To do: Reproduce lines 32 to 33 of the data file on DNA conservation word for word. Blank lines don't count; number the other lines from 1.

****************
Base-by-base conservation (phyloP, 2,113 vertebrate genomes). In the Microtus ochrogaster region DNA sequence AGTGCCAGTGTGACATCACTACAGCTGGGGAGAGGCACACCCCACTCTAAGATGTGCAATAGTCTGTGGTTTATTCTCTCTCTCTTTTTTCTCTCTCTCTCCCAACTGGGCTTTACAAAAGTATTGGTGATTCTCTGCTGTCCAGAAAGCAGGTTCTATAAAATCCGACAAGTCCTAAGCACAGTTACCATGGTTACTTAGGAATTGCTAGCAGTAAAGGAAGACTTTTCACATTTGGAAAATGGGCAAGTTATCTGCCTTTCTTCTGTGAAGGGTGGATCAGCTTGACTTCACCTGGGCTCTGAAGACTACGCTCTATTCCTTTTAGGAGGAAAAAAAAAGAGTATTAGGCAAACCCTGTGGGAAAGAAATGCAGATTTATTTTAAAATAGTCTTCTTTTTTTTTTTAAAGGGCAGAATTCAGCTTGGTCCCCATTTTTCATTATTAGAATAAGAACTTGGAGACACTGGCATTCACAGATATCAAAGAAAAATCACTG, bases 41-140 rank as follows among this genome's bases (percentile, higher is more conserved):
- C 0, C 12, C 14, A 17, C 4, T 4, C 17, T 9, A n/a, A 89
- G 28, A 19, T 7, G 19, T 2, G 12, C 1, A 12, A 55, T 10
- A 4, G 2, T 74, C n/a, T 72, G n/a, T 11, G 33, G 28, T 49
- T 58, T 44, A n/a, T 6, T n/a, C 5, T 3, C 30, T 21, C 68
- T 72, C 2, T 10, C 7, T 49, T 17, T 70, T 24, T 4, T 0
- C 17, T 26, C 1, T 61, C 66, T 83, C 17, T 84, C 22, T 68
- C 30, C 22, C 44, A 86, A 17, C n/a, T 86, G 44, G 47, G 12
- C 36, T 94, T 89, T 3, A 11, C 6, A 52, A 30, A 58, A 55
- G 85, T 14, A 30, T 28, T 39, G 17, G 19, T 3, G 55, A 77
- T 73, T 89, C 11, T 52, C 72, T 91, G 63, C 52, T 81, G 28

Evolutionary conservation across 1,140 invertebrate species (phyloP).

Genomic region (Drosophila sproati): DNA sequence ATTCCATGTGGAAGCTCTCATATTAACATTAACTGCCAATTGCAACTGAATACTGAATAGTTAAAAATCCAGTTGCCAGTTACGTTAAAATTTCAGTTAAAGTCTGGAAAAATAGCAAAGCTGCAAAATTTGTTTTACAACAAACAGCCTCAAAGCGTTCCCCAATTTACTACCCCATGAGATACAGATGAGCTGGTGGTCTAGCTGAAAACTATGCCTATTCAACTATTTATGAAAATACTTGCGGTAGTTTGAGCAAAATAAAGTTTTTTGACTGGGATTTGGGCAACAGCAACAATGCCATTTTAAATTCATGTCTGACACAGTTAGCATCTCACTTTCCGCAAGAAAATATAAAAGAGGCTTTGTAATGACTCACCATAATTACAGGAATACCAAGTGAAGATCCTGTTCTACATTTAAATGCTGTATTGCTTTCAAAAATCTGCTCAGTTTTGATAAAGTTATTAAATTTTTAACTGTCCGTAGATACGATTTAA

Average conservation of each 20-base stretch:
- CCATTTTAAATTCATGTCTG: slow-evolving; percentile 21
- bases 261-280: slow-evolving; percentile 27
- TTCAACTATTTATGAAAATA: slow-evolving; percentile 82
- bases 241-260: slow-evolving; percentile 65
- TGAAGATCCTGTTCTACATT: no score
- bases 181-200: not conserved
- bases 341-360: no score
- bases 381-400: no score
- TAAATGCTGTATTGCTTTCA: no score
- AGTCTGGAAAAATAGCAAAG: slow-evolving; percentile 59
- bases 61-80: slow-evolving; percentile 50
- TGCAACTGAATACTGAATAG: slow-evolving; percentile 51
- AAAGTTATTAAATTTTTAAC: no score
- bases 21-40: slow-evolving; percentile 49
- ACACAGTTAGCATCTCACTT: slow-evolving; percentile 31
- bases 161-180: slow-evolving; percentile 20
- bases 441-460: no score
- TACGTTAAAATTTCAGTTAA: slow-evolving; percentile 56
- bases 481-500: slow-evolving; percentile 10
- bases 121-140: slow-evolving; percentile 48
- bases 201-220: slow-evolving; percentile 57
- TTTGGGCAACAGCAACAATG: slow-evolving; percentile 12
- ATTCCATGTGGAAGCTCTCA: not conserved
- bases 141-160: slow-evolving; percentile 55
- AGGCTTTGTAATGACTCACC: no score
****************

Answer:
- TACGTTAAAATTTCAGTTAA: slow-evolving; percentile 56
- bases 481-500: slow-evolving; percentile 10